Languishing

We are fourteen months into a major health crisis.

Again.

We are fourteen months (for some, even fifteen, sixteen, or more) into a major health crisis.

It is ok to feel down. It is ok to struggle to find motivation. It is ok to feel stuck, to have the impression that nothing is worth taking on, to think that this is never going to end, to believe that we will be in the middle for the rest of our days.

This is called languishing.

And a good antidote to it, is to give ourselves uninterrupted periods of doing. An even better antidote to it, is to give ourselves uninterrupted periods of doing something that matches with our broader sense of purpose. Arguably the best antidote to it, is to give ourselves uninterrupted periods of doing something that matches with our broader sense of purpose, and then talk about it with other people who share the same interest, with our loving ones, with the community we belong to.

We might feel like this is never ending, yet it will end.

We might feel like nothing matters anymore, yet most things still do.

We might feel like we are alone, yet we are not.

Here are three links to check out to help us manage languishing.

In parallel

I am old enough to remember the time when multitasking was often a requirement in job ads. Nowadays, I have at least the impression that it is not so much so anymore.

In any case, if you feel like multitasking, you are asked to multitask, you are looking for someone who multitasks, this study is a good reminder of why that is not a good idea.

  • Multitaskers are often people who struggle to block out distraction, and therefore it is very difficult for them to focus and enter in a state of flow.
  • Multitaskers are high sensation seekers, they are impulsive, and do not like to plan.
  • Multitaskers tend to overestimate their capability to multitask.
  • Multitaskers are not among those who are better at multitasking effectively (i.e., if you do not multitask frequently, you have better chances to be effective at multitasking in the occasion that is needed).

Bans and productivity

Is the workplace the best place to discuss societal and political issues? No.

Should societal and political discussions be banned from the workplace? Also, no.

The problem with a ban is that it rarely hits where it aims. You might want to curb animated discussions on your internal tools and you end up making your people feel less comfortable expressing themselves.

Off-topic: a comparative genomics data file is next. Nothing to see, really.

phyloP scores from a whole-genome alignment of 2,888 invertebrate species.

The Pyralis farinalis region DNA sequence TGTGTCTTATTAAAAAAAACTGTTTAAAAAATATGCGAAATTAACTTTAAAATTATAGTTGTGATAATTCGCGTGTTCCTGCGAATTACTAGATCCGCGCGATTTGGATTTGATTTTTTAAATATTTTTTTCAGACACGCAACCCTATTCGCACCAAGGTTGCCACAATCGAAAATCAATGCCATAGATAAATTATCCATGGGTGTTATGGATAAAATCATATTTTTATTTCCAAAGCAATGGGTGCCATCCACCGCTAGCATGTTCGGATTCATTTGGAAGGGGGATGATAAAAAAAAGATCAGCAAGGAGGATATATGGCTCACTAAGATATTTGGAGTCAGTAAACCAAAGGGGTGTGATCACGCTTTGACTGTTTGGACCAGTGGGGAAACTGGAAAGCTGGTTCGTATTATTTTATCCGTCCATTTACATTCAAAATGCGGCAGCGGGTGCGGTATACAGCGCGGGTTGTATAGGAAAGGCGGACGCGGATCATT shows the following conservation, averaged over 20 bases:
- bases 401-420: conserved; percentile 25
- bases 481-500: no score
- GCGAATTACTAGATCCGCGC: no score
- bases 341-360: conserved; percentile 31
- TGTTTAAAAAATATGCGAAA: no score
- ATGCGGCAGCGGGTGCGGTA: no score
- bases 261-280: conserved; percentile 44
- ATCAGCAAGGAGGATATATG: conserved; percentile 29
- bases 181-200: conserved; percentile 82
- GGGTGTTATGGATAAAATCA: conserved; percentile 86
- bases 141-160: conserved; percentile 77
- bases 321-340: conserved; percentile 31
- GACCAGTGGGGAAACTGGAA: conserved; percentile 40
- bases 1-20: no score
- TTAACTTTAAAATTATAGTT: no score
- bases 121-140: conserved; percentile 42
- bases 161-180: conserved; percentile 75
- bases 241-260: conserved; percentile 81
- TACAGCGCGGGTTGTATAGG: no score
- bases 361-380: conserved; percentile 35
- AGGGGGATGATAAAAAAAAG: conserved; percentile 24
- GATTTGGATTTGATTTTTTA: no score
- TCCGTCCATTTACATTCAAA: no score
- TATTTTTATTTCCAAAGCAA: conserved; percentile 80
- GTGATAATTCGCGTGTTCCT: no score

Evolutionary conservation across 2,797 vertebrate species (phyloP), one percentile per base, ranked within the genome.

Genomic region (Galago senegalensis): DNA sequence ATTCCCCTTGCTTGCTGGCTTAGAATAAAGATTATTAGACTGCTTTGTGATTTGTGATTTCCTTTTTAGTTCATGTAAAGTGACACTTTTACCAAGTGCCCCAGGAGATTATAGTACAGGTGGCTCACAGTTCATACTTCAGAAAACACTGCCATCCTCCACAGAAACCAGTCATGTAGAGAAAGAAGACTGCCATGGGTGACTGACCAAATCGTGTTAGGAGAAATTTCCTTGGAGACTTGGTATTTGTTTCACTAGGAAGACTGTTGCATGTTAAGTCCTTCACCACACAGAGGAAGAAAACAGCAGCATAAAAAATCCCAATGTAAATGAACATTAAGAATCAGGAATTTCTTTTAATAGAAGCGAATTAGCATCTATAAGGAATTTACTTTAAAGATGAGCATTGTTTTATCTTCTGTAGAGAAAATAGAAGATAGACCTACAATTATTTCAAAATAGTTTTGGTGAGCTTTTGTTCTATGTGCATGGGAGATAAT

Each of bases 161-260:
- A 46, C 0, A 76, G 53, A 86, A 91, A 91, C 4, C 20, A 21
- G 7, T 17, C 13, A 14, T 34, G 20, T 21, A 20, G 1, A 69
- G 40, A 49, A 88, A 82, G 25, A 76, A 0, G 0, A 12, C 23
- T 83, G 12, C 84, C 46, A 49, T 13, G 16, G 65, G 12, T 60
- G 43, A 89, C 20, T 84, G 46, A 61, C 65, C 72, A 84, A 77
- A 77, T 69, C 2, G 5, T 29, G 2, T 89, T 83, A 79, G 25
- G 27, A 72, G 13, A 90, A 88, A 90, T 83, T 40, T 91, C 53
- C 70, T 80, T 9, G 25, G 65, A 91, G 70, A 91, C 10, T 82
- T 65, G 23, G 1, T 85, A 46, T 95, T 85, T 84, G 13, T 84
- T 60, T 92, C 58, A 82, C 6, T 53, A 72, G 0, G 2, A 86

We do live in challenging times. Most issues are polarized. Most fail to see the greys. Most feel the only possibility is to be fully in or fully out. And if your people want to talk about a delicate issue, your role as a leader is not to direct the conversation towards the appropriate forums, but rather to sit down with them and provide a safe forum for the discussion to happen.

Even if that means a loss in productivity.

In search of meaning

I talk about this a lot, and for as much as it is a difficult practice, it is one I am committed to.

You can have an impact today. You can give others what you want others to give you. You can show a different way. You don’t have to fall into despair if the world around you is not the way you’d like it to be. You can be present, here and now, learn, grow, and take others with you along the way.

[…] people who are preoccupied with success ask the wrong question. They ask, “What is the secret of success?” when they should be asking, “What prevents me from learning here and now?” To be overly preoccupied with the future is to be inattentive toward the present where learning and growth takes place. To walk around asking, “Am I a success or a failure?” is a silly question in the sense that the closest you can come to an answer is to say that everyone is both a success and a failure.

One way to renew an obsessive preoccupation with success is to alter the idea that the present is a means and the future is an end. The problem with this way of thinking is that, when the future comes, then it too becomes just another present that is yet another means to yet another future.

Karl Weick, How Projects Lose Meaning: The Dynamics of Renewal

P.S.: thanks to Ed Batista for this fantastic article about the topic.